Getting to the Root of the Problem - PulseResearch
April 25, 2017
Examining the best ways to control soybean root rot in Western Canada
Considered to be a green alternative for conserving non-renewable resources, soybeans are seeing increasing market demand nationally and internationally for human consumption and animal feed markets. As a result, the seeded area in Canada has grown significantly over the last five years and is only expected to keep growing as market demand increases and cultivars with early maturity and improved cold tolerance become available.
However, root diseases could undermine the success of soybean production for Canadian growers. “Soybean root rot affects root development, nitrogen fixation, and ultimately, yields,” says Debra McLaren, Research Scientist with Agriculture and Agri-Food Canada’s Brandon Research Centre.
“Fusarium root rot is a major disease of soybeans in Canada and can cause significant yield reductions due to reduced plant stands, stunted seedlings, and weakened root systems,” she says. “Controlling Fusarium root rot is difficult and cultivars with high levels of resistance are not yet available. In addition, little information is available in Western Canada on the prevalence, incidence, and pathogenicity of Phytopthora root rot, which is one of the most destructive diseases of soybeans in Ontario.”
Because of the lack of options for preventing this disease, the best path forward is developing strategies to manage it. This is why McLaren is currently leading research that aims to ensure that soybean growers in Western Canada have the best disease management and prevention options to nurture this up-and-coming crop. “This research aligns with current industry priorities of ensuring that soybean growers have access to high yielding, disease resistant varieties that are adapted to growing conditions in Western Canada,” she says.
In order to achieve the desired results, McLaren is gathering information to add to the currently lacking database on this disease in Western Canada through research being carried out with collaborating scientists at facilities across Western Canada over a five-year period. Information will be collected on the major root rot pathogens of soybean, their impact on yield loss, genetic variation within the populations of root rot pathogens, and soybean cultivars with improved resistance/tolerance to the most prevalent root rot pathogens. In addition, the impact of soil salinity on root rot development and the aggressiveness of predominant root rot pathogens across different regions will be assessed.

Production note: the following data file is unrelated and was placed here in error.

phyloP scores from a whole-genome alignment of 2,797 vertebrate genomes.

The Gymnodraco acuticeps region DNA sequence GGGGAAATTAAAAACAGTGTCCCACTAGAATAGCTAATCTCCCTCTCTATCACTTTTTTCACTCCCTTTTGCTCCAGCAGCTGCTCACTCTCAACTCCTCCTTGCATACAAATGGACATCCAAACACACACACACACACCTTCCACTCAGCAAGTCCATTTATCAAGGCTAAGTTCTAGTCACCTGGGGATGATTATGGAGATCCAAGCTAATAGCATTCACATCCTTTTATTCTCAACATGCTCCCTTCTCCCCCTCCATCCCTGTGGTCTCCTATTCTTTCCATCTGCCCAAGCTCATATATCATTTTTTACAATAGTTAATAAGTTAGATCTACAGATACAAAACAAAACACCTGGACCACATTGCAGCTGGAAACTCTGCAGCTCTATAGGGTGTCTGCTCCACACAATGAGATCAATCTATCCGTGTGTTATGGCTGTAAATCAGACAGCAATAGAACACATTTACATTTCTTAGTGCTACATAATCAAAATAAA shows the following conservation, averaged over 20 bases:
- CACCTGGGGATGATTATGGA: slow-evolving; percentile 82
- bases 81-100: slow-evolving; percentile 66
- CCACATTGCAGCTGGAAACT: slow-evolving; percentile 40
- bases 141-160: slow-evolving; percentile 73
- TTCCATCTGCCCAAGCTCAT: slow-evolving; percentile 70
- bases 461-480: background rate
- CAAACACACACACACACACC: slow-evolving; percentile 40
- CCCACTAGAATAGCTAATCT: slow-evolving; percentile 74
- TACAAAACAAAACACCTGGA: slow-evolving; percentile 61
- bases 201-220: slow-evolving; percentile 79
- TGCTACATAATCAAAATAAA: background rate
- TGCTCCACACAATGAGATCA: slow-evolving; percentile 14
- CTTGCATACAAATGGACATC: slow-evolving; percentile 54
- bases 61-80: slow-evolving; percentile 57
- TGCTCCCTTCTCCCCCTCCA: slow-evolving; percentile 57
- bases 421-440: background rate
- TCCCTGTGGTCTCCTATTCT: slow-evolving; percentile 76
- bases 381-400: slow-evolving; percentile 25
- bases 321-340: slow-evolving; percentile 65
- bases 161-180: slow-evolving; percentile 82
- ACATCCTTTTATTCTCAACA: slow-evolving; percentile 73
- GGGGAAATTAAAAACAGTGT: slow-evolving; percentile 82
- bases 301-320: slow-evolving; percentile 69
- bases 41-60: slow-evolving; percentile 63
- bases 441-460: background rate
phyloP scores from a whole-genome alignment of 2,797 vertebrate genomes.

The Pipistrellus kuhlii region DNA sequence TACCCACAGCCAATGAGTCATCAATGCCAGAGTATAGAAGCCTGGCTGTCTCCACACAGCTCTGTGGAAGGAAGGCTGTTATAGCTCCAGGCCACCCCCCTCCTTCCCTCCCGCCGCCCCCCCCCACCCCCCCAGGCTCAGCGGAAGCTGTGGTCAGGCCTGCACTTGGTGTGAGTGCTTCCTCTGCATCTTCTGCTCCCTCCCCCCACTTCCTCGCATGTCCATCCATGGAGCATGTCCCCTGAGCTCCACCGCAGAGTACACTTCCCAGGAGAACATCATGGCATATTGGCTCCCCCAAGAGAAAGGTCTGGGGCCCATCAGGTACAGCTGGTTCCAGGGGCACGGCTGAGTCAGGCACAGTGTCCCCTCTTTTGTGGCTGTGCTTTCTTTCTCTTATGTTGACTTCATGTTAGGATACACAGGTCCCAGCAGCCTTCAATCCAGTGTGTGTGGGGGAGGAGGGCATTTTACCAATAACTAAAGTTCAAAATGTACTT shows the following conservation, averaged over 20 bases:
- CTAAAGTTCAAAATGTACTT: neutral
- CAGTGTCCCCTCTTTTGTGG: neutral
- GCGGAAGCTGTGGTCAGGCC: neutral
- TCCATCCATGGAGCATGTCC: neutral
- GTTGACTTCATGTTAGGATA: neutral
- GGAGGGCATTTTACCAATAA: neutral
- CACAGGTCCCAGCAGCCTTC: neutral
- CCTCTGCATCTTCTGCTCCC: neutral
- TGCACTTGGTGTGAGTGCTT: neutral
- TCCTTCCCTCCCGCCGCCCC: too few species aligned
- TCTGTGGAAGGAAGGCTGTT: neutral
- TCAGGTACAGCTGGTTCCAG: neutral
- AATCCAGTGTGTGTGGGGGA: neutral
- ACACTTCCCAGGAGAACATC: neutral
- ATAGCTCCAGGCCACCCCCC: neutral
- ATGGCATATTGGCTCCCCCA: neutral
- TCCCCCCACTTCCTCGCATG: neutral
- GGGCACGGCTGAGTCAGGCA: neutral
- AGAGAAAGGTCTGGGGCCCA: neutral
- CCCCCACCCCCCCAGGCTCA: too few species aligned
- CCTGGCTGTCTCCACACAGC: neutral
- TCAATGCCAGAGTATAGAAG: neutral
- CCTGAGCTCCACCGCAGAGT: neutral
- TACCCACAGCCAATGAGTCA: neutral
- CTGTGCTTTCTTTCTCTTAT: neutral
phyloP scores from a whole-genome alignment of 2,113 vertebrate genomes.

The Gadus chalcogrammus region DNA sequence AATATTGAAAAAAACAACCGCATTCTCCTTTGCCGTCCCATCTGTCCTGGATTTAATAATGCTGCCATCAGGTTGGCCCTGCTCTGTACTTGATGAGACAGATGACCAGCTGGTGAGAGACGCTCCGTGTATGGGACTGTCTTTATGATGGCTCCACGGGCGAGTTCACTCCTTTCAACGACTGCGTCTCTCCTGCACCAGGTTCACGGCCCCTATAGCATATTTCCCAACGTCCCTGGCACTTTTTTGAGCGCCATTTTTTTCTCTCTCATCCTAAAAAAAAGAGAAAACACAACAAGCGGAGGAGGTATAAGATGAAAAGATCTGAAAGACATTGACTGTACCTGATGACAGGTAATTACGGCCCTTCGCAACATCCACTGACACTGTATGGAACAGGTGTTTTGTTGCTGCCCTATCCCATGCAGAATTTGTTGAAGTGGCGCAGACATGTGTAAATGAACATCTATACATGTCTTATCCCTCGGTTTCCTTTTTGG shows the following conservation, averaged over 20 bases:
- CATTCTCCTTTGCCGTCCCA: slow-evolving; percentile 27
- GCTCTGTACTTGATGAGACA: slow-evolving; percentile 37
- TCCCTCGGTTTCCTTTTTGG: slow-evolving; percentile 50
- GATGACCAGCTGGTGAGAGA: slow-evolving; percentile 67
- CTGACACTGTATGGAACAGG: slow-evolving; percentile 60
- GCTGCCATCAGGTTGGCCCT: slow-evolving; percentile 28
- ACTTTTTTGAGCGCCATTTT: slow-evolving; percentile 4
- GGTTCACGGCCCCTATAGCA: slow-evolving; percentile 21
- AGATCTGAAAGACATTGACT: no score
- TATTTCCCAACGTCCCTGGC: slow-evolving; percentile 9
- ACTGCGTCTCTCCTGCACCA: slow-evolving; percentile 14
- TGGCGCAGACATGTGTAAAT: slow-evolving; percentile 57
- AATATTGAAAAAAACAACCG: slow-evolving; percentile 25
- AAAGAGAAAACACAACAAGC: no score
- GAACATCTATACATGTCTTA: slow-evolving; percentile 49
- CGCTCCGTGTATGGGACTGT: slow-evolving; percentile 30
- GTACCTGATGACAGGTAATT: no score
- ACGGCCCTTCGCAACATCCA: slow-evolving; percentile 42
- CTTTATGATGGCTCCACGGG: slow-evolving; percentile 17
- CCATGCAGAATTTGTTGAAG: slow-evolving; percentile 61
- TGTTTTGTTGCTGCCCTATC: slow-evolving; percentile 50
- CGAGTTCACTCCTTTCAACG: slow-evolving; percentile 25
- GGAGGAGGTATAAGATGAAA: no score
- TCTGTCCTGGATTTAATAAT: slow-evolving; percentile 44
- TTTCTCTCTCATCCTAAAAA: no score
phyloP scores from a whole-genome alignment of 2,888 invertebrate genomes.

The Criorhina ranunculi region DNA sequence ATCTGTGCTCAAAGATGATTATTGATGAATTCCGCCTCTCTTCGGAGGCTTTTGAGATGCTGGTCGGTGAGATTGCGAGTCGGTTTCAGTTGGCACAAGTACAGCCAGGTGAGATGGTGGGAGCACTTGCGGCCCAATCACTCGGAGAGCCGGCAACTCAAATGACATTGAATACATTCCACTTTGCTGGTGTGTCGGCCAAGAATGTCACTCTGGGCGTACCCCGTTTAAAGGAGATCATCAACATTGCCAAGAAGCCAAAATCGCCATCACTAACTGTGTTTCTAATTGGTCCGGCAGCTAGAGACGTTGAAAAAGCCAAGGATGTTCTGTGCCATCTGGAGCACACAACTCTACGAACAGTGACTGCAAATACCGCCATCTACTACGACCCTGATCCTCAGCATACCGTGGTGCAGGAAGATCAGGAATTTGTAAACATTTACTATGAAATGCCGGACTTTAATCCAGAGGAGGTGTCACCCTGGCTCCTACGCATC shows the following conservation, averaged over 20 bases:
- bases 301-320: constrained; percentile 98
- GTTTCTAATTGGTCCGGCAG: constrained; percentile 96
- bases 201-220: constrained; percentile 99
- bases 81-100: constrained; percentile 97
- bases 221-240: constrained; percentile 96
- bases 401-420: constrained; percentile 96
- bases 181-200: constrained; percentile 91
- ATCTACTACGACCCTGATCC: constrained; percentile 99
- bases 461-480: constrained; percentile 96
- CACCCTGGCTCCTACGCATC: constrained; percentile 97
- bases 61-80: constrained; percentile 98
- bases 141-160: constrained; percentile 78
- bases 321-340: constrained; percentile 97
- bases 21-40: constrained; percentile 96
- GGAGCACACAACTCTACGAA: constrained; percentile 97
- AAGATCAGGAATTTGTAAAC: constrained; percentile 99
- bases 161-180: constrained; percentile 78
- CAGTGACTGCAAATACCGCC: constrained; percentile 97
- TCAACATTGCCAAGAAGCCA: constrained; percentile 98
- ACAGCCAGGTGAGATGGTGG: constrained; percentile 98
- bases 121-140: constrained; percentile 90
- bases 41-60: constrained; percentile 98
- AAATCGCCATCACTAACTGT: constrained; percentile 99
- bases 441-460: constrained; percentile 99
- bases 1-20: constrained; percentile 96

Research is expected to wrap up in 2018, at which time McLaren expects to have prepared the foundation needed to create strategies to improve root rot management. This information will also serve to create specific recommendations for soybean growers in Western Canada, which will be communicated through a variety of grower-focused communication channels. Finally, the information will be used in plant breeding programs for the development of high yielding, disease-resistant soybean varieties that are adapted to growing conditions in Western Canada.
In the end, managing root rot in soybean will have far-reaching impact. “It will also improve the efficiency and consistency of soybean production in Western Canada, increase the competitiveness of soybean production under prairie conditions, and ultimately increase profits for growers through increased yields and reduced risk,” McLaren says.
Funders: Manitoba Pulse Growers and Agriculture and Agri-Food Canada (collectively $683,908)
Project Lead: Debra McLaren, Research Scientist, Agriculture and Agri-Food Canada, Brandon Research Centre
Co-Researchers: Drs. R.L. Conner and B.D. Gossen, Agriculture and Agri-Food Canada, S.F. Hwang and K.F. Chang, Alberta Agriculture and Rural Development, and Dr. S.E. Strelkov, University of Alberta